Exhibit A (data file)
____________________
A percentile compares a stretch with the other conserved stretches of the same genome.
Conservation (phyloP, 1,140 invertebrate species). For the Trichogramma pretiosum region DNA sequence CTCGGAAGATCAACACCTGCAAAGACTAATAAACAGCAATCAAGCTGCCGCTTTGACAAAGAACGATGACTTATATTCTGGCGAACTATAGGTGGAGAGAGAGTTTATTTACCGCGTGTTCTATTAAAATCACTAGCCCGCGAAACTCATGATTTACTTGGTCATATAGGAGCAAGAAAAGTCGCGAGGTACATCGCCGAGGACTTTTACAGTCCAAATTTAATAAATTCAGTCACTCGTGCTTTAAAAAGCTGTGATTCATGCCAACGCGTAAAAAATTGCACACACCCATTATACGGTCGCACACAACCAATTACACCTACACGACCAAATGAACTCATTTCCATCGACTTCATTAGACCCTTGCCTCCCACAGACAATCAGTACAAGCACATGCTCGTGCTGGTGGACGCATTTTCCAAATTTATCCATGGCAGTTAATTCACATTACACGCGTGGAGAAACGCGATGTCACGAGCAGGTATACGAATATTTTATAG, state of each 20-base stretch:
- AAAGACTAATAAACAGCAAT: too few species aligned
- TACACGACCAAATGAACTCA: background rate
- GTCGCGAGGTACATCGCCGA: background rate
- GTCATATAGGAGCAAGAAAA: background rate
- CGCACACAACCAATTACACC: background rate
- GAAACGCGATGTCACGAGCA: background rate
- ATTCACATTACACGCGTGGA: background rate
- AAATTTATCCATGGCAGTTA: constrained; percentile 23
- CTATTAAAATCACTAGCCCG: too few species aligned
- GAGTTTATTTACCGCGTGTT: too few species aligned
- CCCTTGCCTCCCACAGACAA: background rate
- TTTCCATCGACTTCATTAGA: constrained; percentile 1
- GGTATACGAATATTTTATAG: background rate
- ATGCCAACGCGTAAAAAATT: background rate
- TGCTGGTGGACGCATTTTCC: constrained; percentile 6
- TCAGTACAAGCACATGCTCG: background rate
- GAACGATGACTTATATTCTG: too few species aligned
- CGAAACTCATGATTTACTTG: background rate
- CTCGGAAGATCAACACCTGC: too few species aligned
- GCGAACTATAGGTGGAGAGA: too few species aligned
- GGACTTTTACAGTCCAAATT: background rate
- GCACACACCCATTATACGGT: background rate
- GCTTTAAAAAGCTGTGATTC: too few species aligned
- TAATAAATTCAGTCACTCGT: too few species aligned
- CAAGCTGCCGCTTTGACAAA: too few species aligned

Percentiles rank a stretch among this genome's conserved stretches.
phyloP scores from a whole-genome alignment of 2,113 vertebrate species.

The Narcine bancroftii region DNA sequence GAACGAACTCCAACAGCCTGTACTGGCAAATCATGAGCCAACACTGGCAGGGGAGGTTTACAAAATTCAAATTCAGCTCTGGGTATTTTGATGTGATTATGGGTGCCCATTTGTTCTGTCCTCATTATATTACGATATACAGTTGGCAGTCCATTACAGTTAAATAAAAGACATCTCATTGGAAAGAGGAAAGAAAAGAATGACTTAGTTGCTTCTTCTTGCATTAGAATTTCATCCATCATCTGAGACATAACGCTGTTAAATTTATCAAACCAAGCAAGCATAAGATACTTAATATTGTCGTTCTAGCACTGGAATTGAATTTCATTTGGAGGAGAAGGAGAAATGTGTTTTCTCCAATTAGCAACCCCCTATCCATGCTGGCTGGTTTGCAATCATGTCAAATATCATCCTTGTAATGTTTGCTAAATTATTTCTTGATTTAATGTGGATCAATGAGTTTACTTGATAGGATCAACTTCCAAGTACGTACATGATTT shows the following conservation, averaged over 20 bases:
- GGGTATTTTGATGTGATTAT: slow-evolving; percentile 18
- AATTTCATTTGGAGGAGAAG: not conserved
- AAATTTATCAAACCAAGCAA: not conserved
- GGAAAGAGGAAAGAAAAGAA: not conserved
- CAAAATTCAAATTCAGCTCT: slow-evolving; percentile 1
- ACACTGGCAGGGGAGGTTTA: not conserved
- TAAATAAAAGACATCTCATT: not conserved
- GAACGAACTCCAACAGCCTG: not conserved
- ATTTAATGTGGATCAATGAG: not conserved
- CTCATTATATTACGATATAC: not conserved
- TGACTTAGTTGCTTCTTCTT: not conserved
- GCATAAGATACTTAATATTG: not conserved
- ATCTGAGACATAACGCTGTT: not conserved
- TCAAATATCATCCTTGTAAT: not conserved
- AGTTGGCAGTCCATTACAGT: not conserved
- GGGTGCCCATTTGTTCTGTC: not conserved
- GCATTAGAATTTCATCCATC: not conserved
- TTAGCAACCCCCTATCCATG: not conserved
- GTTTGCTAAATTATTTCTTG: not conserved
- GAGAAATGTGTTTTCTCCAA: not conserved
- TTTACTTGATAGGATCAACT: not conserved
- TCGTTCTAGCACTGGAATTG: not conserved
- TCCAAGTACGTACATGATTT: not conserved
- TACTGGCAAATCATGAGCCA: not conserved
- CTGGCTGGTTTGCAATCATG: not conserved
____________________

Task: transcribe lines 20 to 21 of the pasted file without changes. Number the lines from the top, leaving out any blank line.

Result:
- CGAAACTCATGATTTACTTG: background rate
- CTCGGAAGATCAACACCTGC: too few species aligned